As previously indicated, verification signal V3 remains high as a result of the interrogation, this signal being shown in waveform H. Since the R1 flip-flop 52 was reset as a result of initial power turn-on as shown in wave form J, the output of the oscillator-controlling NAND gate 70 will be high as shown in waveform K. The other input TEST to NAND gate 76 is also high, thereby resulting in a low output as shown in waveform L and no illumination of visual indicator I3 as shown in waveform M. The same analysis applies to the visual indicators I1 and I4. Thus, as long as the R1 flip-flop 52 is in a reset or low configuration, the status of the visual indicators I1-I4 is controlled by their respective signal verification lines V1-V4.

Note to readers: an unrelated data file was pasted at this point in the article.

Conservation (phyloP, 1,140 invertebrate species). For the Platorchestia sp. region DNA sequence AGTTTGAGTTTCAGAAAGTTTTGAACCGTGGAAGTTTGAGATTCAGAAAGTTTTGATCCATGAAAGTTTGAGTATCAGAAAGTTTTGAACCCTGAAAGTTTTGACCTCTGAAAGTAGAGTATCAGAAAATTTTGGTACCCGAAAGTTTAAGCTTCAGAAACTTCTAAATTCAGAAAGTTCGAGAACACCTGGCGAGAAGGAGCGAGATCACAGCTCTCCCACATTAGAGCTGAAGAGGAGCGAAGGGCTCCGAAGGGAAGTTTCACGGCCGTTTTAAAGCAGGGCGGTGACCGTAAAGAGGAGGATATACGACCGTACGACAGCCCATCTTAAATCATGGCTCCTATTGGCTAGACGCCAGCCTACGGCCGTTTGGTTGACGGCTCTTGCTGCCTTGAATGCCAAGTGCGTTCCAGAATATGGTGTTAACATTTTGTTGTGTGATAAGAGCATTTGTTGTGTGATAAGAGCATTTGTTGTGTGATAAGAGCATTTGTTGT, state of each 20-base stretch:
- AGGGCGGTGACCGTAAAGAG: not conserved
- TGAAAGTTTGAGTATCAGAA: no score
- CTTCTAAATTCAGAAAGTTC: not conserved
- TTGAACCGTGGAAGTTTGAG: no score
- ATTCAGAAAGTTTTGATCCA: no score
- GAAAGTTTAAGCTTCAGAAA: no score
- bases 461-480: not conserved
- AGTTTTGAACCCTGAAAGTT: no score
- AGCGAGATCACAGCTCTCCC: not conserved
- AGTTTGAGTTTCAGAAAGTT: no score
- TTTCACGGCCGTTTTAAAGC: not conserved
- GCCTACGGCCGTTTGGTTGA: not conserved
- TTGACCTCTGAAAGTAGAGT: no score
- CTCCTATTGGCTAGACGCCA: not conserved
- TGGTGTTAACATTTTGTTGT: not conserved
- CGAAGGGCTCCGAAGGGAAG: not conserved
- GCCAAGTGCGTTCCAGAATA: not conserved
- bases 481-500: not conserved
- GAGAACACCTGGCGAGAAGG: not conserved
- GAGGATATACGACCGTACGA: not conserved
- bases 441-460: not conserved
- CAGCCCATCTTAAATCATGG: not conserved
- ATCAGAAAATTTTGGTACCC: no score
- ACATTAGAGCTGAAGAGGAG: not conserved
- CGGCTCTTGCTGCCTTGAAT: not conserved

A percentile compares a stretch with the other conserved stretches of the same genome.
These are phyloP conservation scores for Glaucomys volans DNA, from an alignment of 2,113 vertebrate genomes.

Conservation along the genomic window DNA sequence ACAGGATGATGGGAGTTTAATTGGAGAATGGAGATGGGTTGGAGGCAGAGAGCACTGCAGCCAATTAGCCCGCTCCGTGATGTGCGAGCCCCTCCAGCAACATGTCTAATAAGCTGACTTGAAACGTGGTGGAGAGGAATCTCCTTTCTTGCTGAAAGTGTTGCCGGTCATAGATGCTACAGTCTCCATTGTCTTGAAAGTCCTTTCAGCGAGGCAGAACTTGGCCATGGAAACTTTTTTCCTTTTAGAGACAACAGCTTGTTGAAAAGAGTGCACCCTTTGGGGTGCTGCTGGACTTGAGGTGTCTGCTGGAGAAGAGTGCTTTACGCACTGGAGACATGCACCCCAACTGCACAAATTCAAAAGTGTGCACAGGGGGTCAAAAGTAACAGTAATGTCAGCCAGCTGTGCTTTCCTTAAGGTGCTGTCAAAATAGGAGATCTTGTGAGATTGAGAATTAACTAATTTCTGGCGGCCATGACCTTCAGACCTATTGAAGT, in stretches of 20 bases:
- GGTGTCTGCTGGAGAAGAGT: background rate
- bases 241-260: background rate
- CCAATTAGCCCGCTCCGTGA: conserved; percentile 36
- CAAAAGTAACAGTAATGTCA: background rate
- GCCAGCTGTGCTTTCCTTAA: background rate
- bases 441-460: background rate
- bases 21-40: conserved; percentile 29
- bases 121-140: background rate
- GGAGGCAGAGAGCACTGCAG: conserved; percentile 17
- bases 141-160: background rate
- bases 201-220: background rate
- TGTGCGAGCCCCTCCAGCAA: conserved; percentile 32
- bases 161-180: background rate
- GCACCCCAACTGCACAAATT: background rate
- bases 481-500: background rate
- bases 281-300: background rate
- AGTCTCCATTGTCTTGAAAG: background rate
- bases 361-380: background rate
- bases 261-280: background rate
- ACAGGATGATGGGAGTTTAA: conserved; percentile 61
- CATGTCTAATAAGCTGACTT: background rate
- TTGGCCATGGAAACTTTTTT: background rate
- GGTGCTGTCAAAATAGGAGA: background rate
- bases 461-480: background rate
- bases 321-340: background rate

The square wave oscillator 62 provides a square wave output signal shown in waveform N. This square wave output is provided as one input to the oscillator-controlling NAND gate 70. As previously explained, a row selection switch SR1 through SR8 must be depressed in order to identify an R group of control signals from which one is to be selected. In the example being described, SR1 is depressed, thereby causing its associated R1 flip-flop 52 to be set. The resulting high output from the R1 flip-flop 52 is provided as one input to the oscillator-controlling NAND gate 70. This signal corresponds to that shown in waveform J of FIG. 4 and occurs at the time indicated by 102. This high input to the oscillator-controlling NAND gate 70 causes a square wave output to be formed as shown in waveform K, the output being inverted with respect to the square wave oscillator 62 output. This square wave output is then provided to each of the input NAND gates 72, 74, 76 and 78, the output of NAND gate 74 shown in waveform F at 104 remains high because verification signal V2 shown in waveform E is low. However, NAND gate 76 has a square wave output during the interval shown at 106, because its other input signals TEST and V3 are high. By a similar analysis, it can be shown that the other input NAND gates 72 and 78 also have square outputs created as a result of the R1 flip-flop 52 being set. Thus, the visual indicator I2 remains on as shown by 108 in waveform G whereas visual indicator I3 blinks at a rate of 1.5 Hz as shown by 110 in waveform M. Visual indicators I1 and I4 also blink as explained above. Thus, upon depression of the rate switch SR1, three of the visual indicators I1, I3 and I4 will begin to blink while visual indicator I2 corresponding to the control signal stored in the memory means 16 will remain on.